The Patterson Joint Unified School District flexed its mental health muscles during September’s Suicide Prevention Month by offering students, staff and community members educational resources on mental health and suicide prevention.

“[Suicide prevention month] is really an extension of suicide prevention week,” said Director of Student Supports Programs, Ken Fitzgerald. “Which is what we have focused on as a district the last two years.”

Fitzgerald believes that focusing on Suicide Prevention week, as opposed to the whole month, helps to keep the momentum strong so that staff, students and members of the community can work together towards breaking down the barriers and often bad connotations associated with mental health and suicide.

“There are a lot who celebrate and honor the month of September [as Suicide Prevention Month] but as a district I’ve tended to stick with the week [because] I think that if you do a campaign, in my opinion, for a long time it really loses its intensity but the purpose of the prevention month and week is to reduce the stigma related to talking about mental illness and most specifically, suicide risk.”

One of the highlights of the districts’ suicide prevention campaign was American Activist, Award Winning Filmmaker, Author and Public Speaker, Kevin Hines. Hines survived a suicide attempt off the Golden Gate Bridge in San Francisco 21 years ago and broke three vertebrae and lacerated several organs after reaching 75 miles an hour from the 225 foot jump. Miraculously, Hines survived the fall and was kept afloat by a sea lion until the Coast Guard was able to rescue him. He has shared his story through multiple outlets such as: Dr. Oz, Larry King Now, The Today Show, and recently, the students, staff and community members of the Patterson Joint Unified School District.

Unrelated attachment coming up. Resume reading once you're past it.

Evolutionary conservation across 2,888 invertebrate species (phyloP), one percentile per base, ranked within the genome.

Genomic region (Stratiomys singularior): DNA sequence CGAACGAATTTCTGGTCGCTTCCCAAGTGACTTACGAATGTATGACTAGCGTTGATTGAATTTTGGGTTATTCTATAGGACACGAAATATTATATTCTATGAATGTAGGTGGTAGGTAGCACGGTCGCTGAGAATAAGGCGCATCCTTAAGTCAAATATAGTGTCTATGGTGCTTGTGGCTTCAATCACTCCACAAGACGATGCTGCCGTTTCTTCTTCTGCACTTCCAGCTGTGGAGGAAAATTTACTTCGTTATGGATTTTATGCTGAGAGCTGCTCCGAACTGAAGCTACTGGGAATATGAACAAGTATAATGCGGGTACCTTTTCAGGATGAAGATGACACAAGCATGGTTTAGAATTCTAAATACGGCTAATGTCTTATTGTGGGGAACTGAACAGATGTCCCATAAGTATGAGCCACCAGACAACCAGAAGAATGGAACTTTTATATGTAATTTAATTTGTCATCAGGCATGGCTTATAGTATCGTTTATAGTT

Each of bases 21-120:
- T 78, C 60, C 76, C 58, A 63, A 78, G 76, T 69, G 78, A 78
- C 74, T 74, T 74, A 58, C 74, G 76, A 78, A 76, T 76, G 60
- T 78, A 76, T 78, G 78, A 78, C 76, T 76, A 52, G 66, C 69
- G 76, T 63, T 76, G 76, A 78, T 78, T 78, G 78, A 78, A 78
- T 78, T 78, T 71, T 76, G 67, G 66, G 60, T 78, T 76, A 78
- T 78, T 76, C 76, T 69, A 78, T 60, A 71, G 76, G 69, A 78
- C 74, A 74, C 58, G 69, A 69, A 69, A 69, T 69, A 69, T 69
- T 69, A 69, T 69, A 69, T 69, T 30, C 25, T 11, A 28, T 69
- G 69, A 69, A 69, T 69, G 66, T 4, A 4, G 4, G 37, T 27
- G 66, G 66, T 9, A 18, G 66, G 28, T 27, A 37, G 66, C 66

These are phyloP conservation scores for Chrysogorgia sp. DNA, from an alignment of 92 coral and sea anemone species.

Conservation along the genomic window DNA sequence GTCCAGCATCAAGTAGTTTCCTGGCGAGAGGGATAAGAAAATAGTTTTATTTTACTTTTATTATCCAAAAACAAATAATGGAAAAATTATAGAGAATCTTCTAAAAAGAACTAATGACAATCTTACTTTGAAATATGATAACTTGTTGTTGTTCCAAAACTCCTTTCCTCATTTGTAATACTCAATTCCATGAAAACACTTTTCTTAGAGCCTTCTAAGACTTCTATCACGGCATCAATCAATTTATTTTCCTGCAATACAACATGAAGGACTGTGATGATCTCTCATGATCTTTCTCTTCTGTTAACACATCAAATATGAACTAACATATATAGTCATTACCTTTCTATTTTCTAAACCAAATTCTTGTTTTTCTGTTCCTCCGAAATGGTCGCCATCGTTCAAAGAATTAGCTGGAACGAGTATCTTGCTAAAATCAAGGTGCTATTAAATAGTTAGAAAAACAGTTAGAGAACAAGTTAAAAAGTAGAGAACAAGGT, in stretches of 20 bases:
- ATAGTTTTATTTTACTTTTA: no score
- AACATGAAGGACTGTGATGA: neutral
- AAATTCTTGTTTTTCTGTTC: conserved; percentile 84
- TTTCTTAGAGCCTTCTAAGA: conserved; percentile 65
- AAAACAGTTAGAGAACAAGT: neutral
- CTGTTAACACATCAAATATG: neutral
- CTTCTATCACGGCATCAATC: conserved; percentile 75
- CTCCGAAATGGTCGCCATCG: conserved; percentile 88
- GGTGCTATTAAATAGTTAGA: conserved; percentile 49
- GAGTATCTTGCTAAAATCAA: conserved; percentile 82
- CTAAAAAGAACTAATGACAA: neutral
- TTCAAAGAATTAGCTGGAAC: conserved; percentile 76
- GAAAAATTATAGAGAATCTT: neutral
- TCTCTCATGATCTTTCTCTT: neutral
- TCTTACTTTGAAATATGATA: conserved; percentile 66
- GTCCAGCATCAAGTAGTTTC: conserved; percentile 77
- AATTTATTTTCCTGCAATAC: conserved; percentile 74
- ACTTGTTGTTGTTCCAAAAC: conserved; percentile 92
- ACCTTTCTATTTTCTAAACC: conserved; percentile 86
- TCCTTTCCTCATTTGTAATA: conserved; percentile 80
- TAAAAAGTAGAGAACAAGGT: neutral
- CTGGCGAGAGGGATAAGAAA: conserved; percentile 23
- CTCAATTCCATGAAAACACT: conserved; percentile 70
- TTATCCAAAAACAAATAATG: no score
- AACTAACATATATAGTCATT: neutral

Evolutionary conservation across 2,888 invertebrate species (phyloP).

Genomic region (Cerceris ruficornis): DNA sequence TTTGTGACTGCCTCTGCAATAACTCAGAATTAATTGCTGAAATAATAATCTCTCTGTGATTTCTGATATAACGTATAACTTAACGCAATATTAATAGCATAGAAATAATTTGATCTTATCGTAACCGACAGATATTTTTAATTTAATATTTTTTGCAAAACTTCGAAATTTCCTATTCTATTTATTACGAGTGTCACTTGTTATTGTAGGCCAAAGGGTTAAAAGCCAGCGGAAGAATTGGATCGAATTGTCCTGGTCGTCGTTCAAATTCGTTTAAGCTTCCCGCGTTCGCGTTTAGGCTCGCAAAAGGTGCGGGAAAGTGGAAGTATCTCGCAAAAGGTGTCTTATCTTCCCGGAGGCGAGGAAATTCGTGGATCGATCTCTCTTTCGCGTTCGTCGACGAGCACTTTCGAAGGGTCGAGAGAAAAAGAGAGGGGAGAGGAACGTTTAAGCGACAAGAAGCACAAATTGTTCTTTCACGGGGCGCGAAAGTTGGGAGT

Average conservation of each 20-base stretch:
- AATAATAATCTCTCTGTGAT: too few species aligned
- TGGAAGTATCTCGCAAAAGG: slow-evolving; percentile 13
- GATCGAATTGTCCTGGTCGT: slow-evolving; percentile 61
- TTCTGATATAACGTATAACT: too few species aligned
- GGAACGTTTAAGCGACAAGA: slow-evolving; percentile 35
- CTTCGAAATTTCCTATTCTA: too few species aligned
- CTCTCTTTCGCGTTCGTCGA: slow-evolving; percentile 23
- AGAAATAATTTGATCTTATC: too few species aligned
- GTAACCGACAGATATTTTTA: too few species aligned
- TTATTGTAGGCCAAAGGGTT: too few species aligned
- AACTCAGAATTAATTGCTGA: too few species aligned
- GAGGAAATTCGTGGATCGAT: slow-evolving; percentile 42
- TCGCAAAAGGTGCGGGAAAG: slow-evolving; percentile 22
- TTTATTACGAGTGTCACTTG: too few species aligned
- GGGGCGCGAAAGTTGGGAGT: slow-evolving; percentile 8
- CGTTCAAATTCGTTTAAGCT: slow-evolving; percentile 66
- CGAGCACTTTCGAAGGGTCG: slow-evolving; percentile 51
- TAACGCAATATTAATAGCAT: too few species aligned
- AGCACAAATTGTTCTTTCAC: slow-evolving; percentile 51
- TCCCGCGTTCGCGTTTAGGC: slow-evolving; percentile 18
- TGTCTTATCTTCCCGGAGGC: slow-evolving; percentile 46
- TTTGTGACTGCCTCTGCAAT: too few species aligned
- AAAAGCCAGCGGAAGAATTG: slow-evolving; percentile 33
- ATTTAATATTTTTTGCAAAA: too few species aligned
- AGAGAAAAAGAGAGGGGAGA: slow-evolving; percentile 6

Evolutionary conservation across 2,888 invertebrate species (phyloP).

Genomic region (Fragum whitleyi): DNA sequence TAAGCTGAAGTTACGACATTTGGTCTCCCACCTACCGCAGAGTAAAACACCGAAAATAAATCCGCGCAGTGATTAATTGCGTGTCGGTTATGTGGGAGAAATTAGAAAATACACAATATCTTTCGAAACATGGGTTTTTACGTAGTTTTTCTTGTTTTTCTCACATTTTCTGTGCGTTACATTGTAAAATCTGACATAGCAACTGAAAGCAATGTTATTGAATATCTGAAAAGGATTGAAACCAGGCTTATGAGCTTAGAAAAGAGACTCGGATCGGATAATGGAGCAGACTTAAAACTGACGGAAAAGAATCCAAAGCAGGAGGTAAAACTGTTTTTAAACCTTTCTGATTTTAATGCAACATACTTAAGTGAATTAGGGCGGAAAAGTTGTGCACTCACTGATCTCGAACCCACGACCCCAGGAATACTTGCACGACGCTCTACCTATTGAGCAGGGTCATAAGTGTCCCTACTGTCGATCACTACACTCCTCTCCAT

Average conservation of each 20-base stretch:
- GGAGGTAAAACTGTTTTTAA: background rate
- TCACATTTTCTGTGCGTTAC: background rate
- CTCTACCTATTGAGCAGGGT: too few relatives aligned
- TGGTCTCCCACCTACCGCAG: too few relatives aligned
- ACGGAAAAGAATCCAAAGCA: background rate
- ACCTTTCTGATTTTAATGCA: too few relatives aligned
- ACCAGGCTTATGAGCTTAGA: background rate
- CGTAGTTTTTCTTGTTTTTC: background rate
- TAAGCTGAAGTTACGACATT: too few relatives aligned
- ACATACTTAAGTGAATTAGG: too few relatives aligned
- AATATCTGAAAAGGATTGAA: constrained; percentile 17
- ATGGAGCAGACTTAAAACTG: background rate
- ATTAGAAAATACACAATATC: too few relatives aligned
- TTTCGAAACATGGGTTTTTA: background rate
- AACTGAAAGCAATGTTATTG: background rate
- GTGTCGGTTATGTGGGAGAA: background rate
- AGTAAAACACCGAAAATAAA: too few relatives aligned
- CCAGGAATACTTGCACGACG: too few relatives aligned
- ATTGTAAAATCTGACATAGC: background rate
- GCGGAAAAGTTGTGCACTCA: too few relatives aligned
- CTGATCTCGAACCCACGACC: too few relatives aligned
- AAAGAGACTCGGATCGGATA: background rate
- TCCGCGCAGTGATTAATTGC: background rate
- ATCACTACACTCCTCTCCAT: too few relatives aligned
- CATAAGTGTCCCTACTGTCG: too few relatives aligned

“I’ve seen him present a number of times,” said Fitzgerald. “He spoke to all of the students from Del Puerto High School, [and unfortunately because of COVID] we were limited with scheduling but we were able to reach all of Del Puerto. We also scheduled him to speak to the community on the evening of September second. We had all of the chairs socially distanced and we had 45 people attend including families and students and we had a great contingent of the local Promotoras group [present].”

Fitzgerald was disappointed that he wasn’t able to have a presentation specifically for the students of Patterson High School, but at least students who were interested in attending were able to visit Hines’ community event at the PJUSD’s Keystone location, and Fitzgerald spoke highly of the Promotoras who work closely with the district in helping spread mental health awareness throughout the community.

“They come out every September and May and they tie up the green ribbons across the community...They [also] came out to that event and it was excellent because one of their leaders was able to translate [Kevin Hines’] message. They were really an excellent addition and we love not only what they bring to our schools and community but the way that they can reach out culturally [with Spanish speaking and relevant Spanish materials] they are really able to reach the whole community.”